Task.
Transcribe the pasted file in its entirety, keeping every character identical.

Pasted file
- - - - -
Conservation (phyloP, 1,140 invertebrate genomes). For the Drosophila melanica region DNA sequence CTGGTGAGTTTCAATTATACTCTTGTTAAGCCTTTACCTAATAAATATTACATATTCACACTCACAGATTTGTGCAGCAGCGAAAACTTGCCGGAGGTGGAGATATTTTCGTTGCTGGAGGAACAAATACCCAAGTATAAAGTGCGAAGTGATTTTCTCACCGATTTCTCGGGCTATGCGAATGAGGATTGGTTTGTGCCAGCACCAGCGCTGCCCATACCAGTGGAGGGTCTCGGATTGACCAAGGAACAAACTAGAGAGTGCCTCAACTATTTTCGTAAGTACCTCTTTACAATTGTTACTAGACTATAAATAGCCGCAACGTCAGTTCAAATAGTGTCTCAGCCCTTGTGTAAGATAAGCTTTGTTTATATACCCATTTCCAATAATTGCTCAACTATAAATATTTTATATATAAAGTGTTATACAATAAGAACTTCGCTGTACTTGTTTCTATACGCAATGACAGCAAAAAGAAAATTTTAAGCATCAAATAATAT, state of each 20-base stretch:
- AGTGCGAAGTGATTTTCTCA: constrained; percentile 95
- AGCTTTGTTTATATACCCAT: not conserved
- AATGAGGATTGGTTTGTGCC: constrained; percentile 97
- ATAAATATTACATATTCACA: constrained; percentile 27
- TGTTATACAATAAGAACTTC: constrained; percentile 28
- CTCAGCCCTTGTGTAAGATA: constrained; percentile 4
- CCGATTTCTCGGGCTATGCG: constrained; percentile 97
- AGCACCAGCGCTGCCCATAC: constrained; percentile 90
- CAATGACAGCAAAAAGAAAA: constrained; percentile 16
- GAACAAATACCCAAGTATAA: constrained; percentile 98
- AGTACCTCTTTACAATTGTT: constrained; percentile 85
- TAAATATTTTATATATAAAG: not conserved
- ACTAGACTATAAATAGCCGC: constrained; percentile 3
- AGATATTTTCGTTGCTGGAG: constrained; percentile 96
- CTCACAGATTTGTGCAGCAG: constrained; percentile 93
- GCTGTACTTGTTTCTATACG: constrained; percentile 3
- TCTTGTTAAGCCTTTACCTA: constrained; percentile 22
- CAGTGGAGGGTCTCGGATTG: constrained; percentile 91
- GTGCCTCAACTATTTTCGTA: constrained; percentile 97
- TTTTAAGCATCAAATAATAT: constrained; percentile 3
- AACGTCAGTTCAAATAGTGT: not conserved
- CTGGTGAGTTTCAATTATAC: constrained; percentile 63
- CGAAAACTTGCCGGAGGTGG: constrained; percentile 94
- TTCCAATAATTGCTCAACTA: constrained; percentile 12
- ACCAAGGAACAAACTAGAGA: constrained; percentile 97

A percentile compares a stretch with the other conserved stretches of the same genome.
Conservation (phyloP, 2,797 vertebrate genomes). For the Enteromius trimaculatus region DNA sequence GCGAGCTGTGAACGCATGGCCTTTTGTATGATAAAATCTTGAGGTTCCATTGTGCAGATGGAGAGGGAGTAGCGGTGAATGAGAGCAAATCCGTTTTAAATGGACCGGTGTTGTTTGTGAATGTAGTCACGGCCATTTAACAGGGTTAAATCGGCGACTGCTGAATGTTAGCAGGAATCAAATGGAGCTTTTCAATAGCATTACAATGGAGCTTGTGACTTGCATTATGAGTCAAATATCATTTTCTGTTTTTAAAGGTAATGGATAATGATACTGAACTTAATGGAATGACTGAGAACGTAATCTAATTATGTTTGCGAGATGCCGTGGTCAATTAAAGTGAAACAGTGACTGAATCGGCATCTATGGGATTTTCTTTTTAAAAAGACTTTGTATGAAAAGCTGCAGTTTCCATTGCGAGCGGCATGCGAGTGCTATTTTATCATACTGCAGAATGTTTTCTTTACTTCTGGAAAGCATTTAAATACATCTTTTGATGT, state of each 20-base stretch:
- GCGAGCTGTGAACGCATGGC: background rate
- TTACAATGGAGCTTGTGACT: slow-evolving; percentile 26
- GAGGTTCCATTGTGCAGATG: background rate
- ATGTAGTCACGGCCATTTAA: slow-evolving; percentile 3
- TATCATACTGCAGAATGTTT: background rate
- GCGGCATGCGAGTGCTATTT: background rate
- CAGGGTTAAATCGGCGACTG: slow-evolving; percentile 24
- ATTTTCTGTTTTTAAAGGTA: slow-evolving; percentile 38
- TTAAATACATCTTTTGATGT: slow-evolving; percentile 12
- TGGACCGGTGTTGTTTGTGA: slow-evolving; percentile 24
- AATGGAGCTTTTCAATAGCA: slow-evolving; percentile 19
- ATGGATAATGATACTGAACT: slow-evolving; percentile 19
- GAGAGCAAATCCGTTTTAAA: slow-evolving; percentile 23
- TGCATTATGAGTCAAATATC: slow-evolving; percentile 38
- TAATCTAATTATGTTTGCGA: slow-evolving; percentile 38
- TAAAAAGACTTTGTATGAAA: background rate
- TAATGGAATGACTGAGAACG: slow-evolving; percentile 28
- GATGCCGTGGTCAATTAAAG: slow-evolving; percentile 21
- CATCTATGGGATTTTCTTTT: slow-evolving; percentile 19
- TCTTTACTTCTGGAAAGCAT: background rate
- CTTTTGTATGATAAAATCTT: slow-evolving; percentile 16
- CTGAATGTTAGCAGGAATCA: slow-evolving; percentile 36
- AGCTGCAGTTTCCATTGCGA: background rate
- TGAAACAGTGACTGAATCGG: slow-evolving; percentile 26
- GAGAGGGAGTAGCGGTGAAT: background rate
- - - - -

Conservation (phyloP, 1,140 invertebrate genomes). For the Drosophila melanica region DNA sequence CTGGTGAGTTTCAATTATACTCTTGTTAAGCCTTTACCTAATAAATATTACATATTCACACTCACAGATTTGTGCAGCAGCGAAAACTTGCCGGAGGTGGAGATATTTTCGTTGCTGGAGGAACAAATACCCAAGTATAAAGTGCGAAGTGATTTTCTCACCGATTTCTCGGGCTATGCGAATGAGGATTGGTTTGTGCCAGCACCAGCGCTGCCCATACCAGTGGAGGGTCTCGGATTGACCAAGGAACAAACTAGAGAGTGCCTCAACTATTTTCGTAAGTACCTCTTTACAATTGTTACTAGACTATAAATAGCCGCAACGTCAGTTCAAATAGTGTCTCAGCCCTTGTGTAAGATAAGCTTTGTTTATATACCCATTTCCAATAATTGCTCAACTATAAATATTTTATATATAAAGTGTTATACAATAAGAACTTCGCTGTACTTGTTTCTATACGCAATGACAGCAAAAAGAAAATTTTAAGCATCAAATAATAT, state of each 20-base stretch:
- AGTGCGAAGTGATTTTCTCA: constrained; percentile 95
- AGCTTTGTTTATATACCCAT: not conserved
- AATGAGGATTGGTTTGTGCC: constrained; percentile 97
- ATAAATATTACATATTCACA: constrained; percentile 27
- TGTTATACAATAAGAACTTC: constrained; percentile 28
- CTCAGCCCTTGTGTAAGATA: constrained; percentile 4
- CCGATTTCTCGGGCTATGCG: constrained; percentile 97
- AGCACCAGCGCTGCCCATAC: constrained; percentile 90
- CAATGACAGCAAAAAGAAAA: constrained; percentile 16
- GAACAAATACCCAAGTATAA: constrained; percentile 98
- AGTACCTCTTTACAATTGTT: constrained; percentile 85
- TAAATATTTTATATATAAAG: not conserved
- ACTAGACTATAAATAGCCGC: constrained; percentile 3
- AGATATTTTCGTTGCTGGAG: constrained; percentile 96
- CTCACAGATTTGTGCAGCAG: constrained; percentile 93
- GCTGTACTTGTTTCTATACG: constrained; percentile 3
- TCTTGTTAAGCCTTTACCTA: constrained; percentile 22
- CAGTGGAGGGTCTCGGATTG: constrained; percentile 91
- GTGCCTCAACTATTTTCGTA: constrained; percentile 97
- TTTTAAGCATCAAATAATAT: constrained; percentile 3
- AACGTCAGTTCAAATAGTGT: not conserved
- CTGGTGAGTTTCAATTATAC: constrained; percentile 63
- CGAAAACTTGCCGGAGGTGG: constrained; percentile 94
- TTCCAATAATTGCTCAACTA: constrained; percentile 12
- ACCAAGGAACAAACTAGAGA: constrained; percentile 97

A percentile compares a stretch with the other conserved stretches of the same genome.
Conservation (phyloP, 2,797 vertebrate genomes). For the Enteromius trimaculatus region DNA sequence GCGAGCTGTGAACGCATGGCCTTTTGTATGATAAAATCTTGAGGTTCCATTGTGCAGATGGAGAGGGAGTAGCGGTGAATGAGAGCAAATCCGTTTTAAATGGACCGGTGTTGTTTGTGAATGTAGTCACGGCCATTTAACAGGGTTAAATCGGCGACTGCTGAATGTTAGCAGGAATCAAATGGAGCTTTTCAATAGCATTACAATGGAGCTTGTGACTTGCATTATGAGTCAAATATCATTTTCTGTTTTTAAAGGTAATGGATAATGATACTGAACTTAATGGAATGACTGAGAACGTAATCTAATTATGTTTGCGAGATGCCGTGGTCAATTAAAGTGAAACAGTGACTGAATCGGCATCTATGGGATTTTCTTTTTAAAAAGACTTTGTATGAAAAGCTGCAGTTTCCATTGCGAGCGGCATGCGAGTGCTATTTTATCATACTGCAGAATGTTTTCTTTACTTCTGGAAAGCATTTAAATACATCTTTTGATGT, state of each 20-base stretch:
- GCGAGCTGTGAACGCATGGC: background rate
- TTACAATGGAGCTTGTGACT: slow-evolving; percentile 26
- GAGGTTCCATTGTGCAGATG: background rate
- ATGTAGTCACGGCCATTTAA: slow-evolving; percentile 3
- TATCATACTGCAGAATGTTT: background rate
- GCGGCATGCGAGTGCTATTT: background rate
- CAGGGTTAAATCGGCGACTG: slow-evolving; percentile 24
- ATTTTCTGTTTTTAAAGGTA: slow-evolving; percentile 38
- TTAAATACATCTTTTGATGT: slow-evolving; percentile 12
- TGGACCGGTGTTGTTTGTGA: slow-evolving; percentile 24
- AATGGAGCTTTTCAATAGCA: slow-evolving; percentile 19
- ATGGATAATGATACTGAACT: slow-evolving; percentile 19
- GAGAGCAAATCCGTTTTAAA: slow-evolving; percentile 23
- TGCATTATGAGTCAAATATC: slow-evolving; percentile 38
- TAATCTAATTATGTTTGCGA: slow-evolving; percentile 38
- TAAAAAGACTTTGTATGAAA: background rate
- TAATGGAATGACTGAGAACG: slow-evolving; percentile 28
- GATGCCGTGGTCAATTAAAG: slow-evolving; percentile 21
- CATCTATGGGATTTTCTTTT: slow-evolving; percentile 19
- TCTTTACTTCTGGAAAGCAT: background rate
- CTTTTGTATGATAAAATCTT: slow-evolving; percentile 16
- CTGAATGTTAGCAGGAATCA: slow-evolving; percentile 36
- AGCTGCAGTTTCCATTGCGA: background rate
- TGAAACAGTGACTGAATCGG: slow-evolving; percentile 26
- GAGAGGGAGTAGCGGTGAAT: background rate